sphenoid (1) bat-shaped bone
sphenoid bone forms the anterior plateau of the middle cranial fossa
sphenoid spans the width of the cranial floor
sphenoid is made up of the body and 3 pairs of processes
3 process of sphenoid are greater wings, lesser wings, and pterygoid process
greater wings visible exteriorly anterior to temporal, form a portion of the orbits of the eyes
lesser wings bat-shaped portions located anterior to the sella turcica
pterygoid processes vertical projections that begin at the boundary between the greater and lesser wings
pterygoid processes contain attachment sites for pterygoid muscles that move the lower jaw and soft palate
sella turcica (turkish saddle) on the superior surface of the body
sella turcica contains the hypophyseal fossa which holds the pituitary gland
pituitary gland is also known as the hypophysis
anterior clinoid processes located on either side of sella turcica are these posterior projections of the lesser wings of sphenoid
tuberculum sellae forms the anterior border of sella turcica
dorsum sellae forms posterior border of sella turcica
posterior clinoid processes extend laterally on either side of the dorsum sellae
inferior surfaces of sella turcica form... part of orbit and the superior part of the superior orbital fissure
optic groove transverse groove that crosses to the front of the saddle, above the seat
optic canal openings at either end of the optic groove
5 important openings of the sphenoid optic foramen, superior orbital fissure, foramen rotundum, foramen ovale, foramen spinosum
optic foramen anterior to sella turcica; CN II passes through from the orbit into the cranial cavity
superior orbital fissure long slit between the greater and lesser wings
superior orbital fissure transmits CN III, IV, VI (control eye movement(
foramen rotundum lateral to sella turcica and a passage for a branch of CN V
foramen ovale posterior to the sella turcica and passage for a branch of CN V
foramen spinosum inferior aspect that transmits middle meningeal artery
meningeal artery supplies the broad inner surfaces of parietal and temporal bones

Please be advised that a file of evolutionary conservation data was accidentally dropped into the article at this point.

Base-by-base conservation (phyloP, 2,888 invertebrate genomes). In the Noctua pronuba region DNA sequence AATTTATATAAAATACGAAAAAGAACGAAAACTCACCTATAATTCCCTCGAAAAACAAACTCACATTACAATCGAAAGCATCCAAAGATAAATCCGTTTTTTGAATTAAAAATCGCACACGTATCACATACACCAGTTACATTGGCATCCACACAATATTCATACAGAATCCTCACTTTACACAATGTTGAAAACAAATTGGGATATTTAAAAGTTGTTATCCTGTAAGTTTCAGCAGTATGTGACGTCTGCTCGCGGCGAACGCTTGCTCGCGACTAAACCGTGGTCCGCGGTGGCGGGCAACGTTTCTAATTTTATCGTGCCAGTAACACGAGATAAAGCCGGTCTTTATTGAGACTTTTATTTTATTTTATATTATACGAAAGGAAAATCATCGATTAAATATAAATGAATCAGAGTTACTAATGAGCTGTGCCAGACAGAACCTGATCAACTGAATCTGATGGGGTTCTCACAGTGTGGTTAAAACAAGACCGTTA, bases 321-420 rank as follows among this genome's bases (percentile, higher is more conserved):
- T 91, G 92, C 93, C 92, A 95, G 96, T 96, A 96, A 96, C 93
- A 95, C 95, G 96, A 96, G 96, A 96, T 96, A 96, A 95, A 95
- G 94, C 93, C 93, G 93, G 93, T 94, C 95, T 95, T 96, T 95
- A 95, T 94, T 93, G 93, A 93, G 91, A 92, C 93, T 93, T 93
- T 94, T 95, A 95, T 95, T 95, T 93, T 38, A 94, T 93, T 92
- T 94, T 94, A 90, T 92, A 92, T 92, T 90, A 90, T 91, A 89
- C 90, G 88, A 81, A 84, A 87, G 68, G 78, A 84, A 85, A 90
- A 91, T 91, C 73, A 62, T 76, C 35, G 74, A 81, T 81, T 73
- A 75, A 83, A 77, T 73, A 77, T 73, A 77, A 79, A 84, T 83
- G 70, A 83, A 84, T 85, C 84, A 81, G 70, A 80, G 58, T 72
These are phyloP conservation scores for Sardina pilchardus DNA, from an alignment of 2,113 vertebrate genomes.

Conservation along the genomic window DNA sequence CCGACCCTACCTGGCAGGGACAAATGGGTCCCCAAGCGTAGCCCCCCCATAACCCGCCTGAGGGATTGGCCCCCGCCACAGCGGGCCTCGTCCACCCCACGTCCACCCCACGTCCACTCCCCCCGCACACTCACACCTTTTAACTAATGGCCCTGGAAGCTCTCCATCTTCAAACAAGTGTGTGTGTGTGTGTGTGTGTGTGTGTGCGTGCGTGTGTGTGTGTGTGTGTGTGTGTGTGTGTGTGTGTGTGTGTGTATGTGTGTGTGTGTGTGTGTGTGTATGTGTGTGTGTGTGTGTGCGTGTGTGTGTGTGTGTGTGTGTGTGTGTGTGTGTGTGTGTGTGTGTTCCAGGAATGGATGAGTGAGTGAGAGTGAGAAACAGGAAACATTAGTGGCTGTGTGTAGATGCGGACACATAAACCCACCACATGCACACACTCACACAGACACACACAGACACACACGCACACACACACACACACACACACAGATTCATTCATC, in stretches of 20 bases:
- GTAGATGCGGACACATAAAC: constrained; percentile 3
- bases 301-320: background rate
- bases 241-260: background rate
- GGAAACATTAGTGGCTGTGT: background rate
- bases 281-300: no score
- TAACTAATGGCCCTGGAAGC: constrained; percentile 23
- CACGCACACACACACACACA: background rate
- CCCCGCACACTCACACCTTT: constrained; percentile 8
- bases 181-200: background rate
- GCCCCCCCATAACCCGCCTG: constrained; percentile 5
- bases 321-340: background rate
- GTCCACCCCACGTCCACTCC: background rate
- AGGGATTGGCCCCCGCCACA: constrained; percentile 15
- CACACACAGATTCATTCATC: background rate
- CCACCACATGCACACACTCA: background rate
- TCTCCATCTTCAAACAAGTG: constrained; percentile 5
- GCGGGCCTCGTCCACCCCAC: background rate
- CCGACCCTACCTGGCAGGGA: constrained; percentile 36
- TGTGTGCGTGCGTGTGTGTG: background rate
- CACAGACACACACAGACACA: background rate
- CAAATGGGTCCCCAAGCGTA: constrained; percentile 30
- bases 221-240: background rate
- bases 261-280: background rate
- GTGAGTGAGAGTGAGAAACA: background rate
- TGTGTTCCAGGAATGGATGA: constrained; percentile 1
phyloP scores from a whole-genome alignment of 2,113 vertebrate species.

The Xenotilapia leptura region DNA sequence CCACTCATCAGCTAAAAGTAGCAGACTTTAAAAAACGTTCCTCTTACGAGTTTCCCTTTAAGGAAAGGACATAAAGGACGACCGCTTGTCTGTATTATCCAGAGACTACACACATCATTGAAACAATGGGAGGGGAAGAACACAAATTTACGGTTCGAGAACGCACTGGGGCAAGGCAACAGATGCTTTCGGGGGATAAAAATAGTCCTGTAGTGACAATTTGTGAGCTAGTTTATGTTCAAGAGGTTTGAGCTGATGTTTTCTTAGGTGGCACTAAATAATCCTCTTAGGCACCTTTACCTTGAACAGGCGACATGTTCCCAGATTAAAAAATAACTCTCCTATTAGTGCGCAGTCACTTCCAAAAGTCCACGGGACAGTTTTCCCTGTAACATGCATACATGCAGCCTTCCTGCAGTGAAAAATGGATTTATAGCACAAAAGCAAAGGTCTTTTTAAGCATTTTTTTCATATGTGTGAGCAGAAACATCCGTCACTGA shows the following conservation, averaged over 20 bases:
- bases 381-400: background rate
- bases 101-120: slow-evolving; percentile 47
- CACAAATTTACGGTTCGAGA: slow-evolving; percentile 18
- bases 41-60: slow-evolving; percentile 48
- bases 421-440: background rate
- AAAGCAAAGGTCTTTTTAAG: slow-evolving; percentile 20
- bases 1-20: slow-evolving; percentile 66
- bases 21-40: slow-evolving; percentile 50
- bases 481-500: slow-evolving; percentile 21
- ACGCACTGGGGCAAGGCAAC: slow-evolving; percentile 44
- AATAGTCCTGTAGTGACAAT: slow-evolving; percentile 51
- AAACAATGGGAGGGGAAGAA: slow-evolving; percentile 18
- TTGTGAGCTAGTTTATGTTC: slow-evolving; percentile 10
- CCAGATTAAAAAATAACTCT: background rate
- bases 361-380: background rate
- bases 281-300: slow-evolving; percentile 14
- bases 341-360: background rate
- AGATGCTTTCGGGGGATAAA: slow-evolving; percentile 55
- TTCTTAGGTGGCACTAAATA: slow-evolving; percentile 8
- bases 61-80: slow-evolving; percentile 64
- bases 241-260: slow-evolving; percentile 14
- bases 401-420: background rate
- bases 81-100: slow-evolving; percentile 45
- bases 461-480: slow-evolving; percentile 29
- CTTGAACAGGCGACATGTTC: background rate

ethmoid bone (1) irregularly shaped bone
ethmmoid bone is most deeply situated bone located anterior to the sphenoid
ethmoid bone forms... most of the medial bony area between the nasal cavity and the orbits
ethmoid bone forms part of the orbital wall, anteromedial floor of the cranium, the roof of the nasal cavity and part of the nasal septum
3 major parts of ethmoid bone cribriform plates, ethmoidal labyrinth, perpendicular plate
cribriform plates contributes to roof of nasal cavities and floor of anterior cranial fossa
cribriform plates contain olfactory foramina which transmit olfactory fibers of CN 1 (smell)
crista galli superior pojection between 2 cribriform plates; attached to falx cerebri which helps secure the brain withihn the cranial cavity
falx cerebri membranous ligament
ehtmoidal labyrinth interconnected network of ethmoidal air cells
ehtmoidal labryinth is dominated by superior and middle nasal conchae which are thin scrolls of bony structures that contribute to the conchae of nasal cavity on either side of the perpendicular plate
ethmoidal lab. is best viewed from the anterior and posterior part of nasal septum
perpendicular plate forms superior part of nasal septum
perp. plate projects inferiorly in the median plane
perp plate's superior portion is covered by olfactory epithelium
lateral masses irregularly shaped, thin-walled bony regions flanking the perp palte laterally; also riddled with sinuses
cranial bone sutures coronal, squamous, sagittal, lambdoid, frontonasal, occipitomastoid
coronal suture where parietal bones join with frontal bone
squamous where the parietal bones join with temporal bones inferiorly
saggital where right and left parietal bones meet
lambdoid where the parietal bones jjoin with occiptal bones
frontonasal boundary between superior aspects of the two nasal bones and frontal bone
occipitomastoid where occpital bone joins with temporal bones
mandible (facial bone) (1) lower jawbone
regions of mandible mandibular body and rami of mandible
mandibular body horizontal portion that supports teeth
rami ascending portions from each side of body
mandibular angles where each ramus meets the body
alveolar margin thickened area that contains alvoli and roots of teeth
condylar processes posterior processes that enlarge superiorly to form the mandibular condyles
mandibular condlyes join with mandibular fossae of temporal bones to form temporomandibular joint
coronoid processes jutting anterior portion of each ramus; site of temporalis muscle attachment
mandibular notch depression that lies between the condylar and coronoid processes
mental foramina prominent openings lateral to the midline, penetrating the body on each side; passageway for mental blood vessels and nerve that serve the lower jaw
mylohyoid line lies on medial aspect of body; marking the origin of mylohyoid muslce
submandibular fossa depression inferior to the mylohyoid line, in which the submandibular salivary gland is located
mandibular foramina openings on the medial aspect of both rami; passageway for mandibular branch of CN V (for tooth sensation)
maxillary bones(2) largest facial bones that form upper jaw and central part of facial skeleton
maxillae also form part of the orbits